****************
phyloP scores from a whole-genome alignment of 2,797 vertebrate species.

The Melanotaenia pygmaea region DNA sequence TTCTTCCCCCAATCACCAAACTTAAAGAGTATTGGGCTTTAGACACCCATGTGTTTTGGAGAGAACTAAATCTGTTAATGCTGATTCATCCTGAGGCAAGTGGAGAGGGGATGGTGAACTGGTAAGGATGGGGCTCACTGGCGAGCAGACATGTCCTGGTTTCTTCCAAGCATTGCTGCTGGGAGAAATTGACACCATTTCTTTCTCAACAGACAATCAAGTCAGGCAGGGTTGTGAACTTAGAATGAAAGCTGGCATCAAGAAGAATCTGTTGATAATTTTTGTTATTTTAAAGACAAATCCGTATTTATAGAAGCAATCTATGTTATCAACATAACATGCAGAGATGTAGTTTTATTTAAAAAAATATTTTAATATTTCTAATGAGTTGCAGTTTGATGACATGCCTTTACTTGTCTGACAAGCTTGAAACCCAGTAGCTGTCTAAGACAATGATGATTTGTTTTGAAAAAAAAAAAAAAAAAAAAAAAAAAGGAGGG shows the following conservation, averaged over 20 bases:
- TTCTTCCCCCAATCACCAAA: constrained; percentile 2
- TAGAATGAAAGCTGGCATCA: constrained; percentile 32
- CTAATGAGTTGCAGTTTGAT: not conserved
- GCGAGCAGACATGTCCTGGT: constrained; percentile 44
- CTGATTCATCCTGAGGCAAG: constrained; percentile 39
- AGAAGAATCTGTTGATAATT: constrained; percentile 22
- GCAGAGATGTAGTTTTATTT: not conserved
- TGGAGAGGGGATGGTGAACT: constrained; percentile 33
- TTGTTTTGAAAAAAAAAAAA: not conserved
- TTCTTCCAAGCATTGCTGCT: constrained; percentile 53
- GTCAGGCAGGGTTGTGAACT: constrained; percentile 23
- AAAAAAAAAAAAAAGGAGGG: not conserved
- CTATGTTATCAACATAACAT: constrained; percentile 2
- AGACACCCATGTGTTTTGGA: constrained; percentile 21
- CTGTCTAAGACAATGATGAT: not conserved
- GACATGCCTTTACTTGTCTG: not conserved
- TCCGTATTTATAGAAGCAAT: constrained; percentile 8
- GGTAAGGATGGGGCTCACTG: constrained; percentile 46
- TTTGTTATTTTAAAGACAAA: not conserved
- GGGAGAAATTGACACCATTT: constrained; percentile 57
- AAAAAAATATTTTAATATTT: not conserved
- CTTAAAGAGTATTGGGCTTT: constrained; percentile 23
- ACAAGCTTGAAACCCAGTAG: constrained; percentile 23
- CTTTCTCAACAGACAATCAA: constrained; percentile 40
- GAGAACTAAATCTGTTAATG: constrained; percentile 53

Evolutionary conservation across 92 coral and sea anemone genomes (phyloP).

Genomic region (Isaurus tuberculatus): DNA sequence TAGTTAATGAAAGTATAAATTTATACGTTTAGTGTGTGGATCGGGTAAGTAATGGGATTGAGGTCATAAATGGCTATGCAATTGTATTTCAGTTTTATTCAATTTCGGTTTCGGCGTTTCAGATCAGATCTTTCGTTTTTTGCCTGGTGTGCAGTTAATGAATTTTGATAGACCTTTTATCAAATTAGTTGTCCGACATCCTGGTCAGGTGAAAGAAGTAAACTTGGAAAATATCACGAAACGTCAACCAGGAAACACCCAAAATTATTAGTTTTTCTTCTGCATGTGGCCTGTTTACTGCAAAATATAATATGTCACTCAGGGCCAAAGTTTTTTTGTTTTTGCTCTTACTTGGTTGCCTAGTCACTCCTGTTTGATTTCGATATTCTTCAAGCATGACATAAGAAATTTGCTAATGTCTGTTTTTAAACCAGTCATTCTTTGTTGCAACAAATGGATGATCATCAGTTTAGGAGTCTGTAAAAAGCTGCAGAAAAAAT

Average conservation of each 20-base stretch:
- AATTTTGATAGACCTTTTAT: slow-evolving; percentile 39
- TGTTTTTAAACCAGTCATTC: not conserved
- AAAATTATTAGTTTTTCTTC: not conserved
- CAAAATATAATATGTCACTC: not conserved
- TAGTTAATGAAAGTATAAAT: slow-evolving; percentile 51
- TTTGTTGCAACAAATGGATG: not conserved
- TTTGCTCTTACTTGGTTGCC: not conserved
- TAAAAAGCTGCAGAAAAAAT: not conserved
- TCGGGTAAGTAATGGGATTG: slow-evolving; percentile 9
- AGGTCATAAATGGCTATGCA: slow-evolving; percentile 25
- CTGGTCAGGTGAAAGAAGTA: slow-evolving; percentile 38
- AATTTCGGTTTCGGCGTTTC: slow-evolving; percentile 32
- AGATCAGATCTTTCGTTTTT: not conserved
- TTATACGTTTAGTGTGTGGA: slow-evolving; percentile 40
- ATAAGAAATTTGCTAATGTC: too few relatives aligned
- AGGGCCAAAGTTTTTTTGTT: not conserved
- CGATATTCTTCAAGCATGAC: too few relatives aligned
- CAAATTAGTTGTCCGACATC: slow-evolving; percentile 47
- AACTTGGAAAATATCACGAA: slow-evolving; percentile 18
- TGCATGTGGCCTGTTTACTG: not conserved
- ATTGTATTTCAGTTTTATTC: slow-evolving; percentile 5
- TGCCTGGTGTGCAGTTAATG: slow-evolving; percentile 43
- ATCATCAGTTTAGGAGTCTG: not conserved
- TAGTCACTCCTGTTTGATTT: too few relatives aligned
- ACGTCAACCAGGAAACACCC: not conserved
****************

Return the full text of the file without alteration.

phyloP scores from a whole-genome alignment of 2,797 vertebrate species.

The Melanotaenia pygmaea region DNA sequence TTCTTCCCCCAATCACCAAACTTAAAGAGTATTGGGCTTTAGACACCCATGTGTTTTGGAGAGAACTAAATCTGTTAATGCTGATTCATCCTGAGGCAAGTGGAGAGGGGATGGTGAACTGGTAAGGATGGGGCTCACTGGCGAGCAGACATGTCCTGGTTTCTTCCAAGCATTGCTGCTGGGAGAAATTGACACCATTTCTTTCTCAACAGACAATCAAGTCAGGCAGGGTTGTGAACTTAGAATGAAAGCTGGCATCAAGAAGAATCTGTTGATAATTTTTGTTATTTTAAAGACAAATCCGTATTTATAGAAGCAATCTATGTTATCAACATAACATGCAGAGATGTAGTTTTATTTAAAAAAATATTTTAATATTTCTAATGAGTTGCAGTTTGATGACATGCCTTTACTTGTCTGACAAGCTTGAAACCCAGTAGCTGTCTAAGACAATGATGATTTGTTTTGAAAAAAAAAAAAAAAAAAAAAAAAAAGGAGGG shows the following conservation, averaged over 20 bases:
- TTCTTCCCCCAATCACCAAA: constrained; percentile 2
- TAGAATGAAAGCTGGCATCA: constrained; percentile 32
- CTAATGAGTTGCAGTTTGAT: not conserved
- GCGAGCAGACATGTCCTGGT: constrained; percentile 44
- CTGATTCATCCTGAGGCAAG: constrained; percentile 39
- AGAAGAATCTGTTGATAATT: constrained; percentile 22
- GCAGAGATGTAGTTTTATTT: not conserved
- TGGAGAGGGGATGGTGAACT: constrained; percentile 33
- TTGTTTTGAAAAAAAAAAAA: not conserved
- TTCTTCCAAGCATTGCTGCT: constrained; percentile 53
- GTCAGGCAGGGTTGTGAACT: constrained; percentile 23
- AAAAAAAAAAAAAAGGAGGG: not conserved
- CTATGTTATCAACATAACAT: constrained; percentile 2
- AGACACCCATGTGTTTTGGA: constrained; percentile 21
- CTGTCTAAGACAATGATGAT: not conserved
- GACATGCCTTTACTTGTCTG: not conserved
- TCCGTATTTATAGAAGCAAT: constrained; percentile 8
- GGTAAGGATGGGGCTCACTG: constrained; percentile 46
- TTTGTTATTTTAAAGACAAA: not conserved
- GGGAGAAATTGACACCATTT: constrained; percentile 57
- AAAAAAATATTTTAATATTT: not conserved
- CTTAAAGAGTATTGGGCTTT: constrained; percentile 23
- ACAAGCTTGAAACCCAGTAG: constrained; percentile 23
- CTTTCTCAACAGACAATCAA: constrained; percentile 40
- GAGAACTAAATCTGTTAATG: constrained; percentile 53

Evolutionary conservation across 92 coral and sea anemone genomes (phyloP).

Genomic region (Isaurus tuberculatus): DNA sequence TAGTTAATGAAAGTATAAATTTATACGTTTAGTGTGTGGATCGGGTAAGTAATGGGATTGAGGTCATAAATGGCTATGCAATTGTATTTCAGTTTTATTCAATTTCGGTTTCGGCGTTTCAGATCAGATCTTTCGTTTTTTGCCTGGTGTGCAGTTAATGAATTTTGATAGACCTTTTATCAAATTAGTTGTCCGACATCCTGGTCAGGTGAAAGAAGTAAACTTGGAAAATATCACGAAACGTCAACCAGGAAACACCCAAAATTATTAGTTTTTCTTCTGCATGTGGCCTGTTTACTGCAAAATATAATATGTCACTCAGGGCCAAAGTTTTTTTGTTTTTGCTCTTACTTGGTTGCCTAGTCACTCCTGTTTGATTTCGATATTCTTCAAGCATGACATAAGAAATTTGCTAATGTCTGTTTTTAAACCAGTCATTCTTTGTTGCAACAAATGGATGATCATCAGTTTAGGAGTCTGTAAAAAGCTGCAGAAAAAAT

Average conservation of each 20-base stretch:
- AATTTTGATAGACCTTTTAT: slow-evolving; percentile 39
- TGTTTTTAAACCAGTCATTC: not conserved
- AAAATTATTAGTTTTTCTTC: not conserved
- CAAAATATAATATGTCACTC: not conserved
- TAGTTAATGAAAGTATAAAT: slow-evolving; percentile 51
- TTTGTTGCAACAAATGGATG: not conserved
- TTTGCTCTTACTTGGTTGCC: not conserved
- TAAAAAGCTGCAGAAAAAAT: not conserved
- TCGGGTAAGTAATGGGATTG: slow-evolving; percentile 9
- AGGTCATAAATGGCTATGCA: slow-evolving; percentile 25
- CTGGTCAGGTGAAAGAAGTA: slow-evolving; percentile 38
- AATTTCGGTTTCGGCGTTTC: slow-evolving; percentile 32
- AGATCAGATCTTTCGTTTTT: not conserved
- TTATACGTTTAGTGTGTGGA: slow-evolving; percentile 40
- ATAAGAAATTTGCTAATGTC: too few relatives aligned
- AGGGCCAAAGTTTTTTTGTT: not conserved
- CGATATTCTTCAAGCATGAC: too few relatives aligned
- CAAATTAGTTGTCCGACATC: slow-evolving; percentile 47
- AACTTGGAAAATATCACGAA: slow-evolving; percentile 18
- TGCATGTGGCCTGTTTACTG: not conserved
- ATTGTATTTCAGTTTTATTC: slow-evolving; percentile 5
- TGCCTGGTGTGCAGTTAATG: slow-evolving; percentile 43
- ATCATCAGTTTAGGAGTCTG: not conserved
- TAGTCACTCCTGTTTGATTT: too few relatives aligned
- ACGTCAACCAGGAAACACCC: not conserved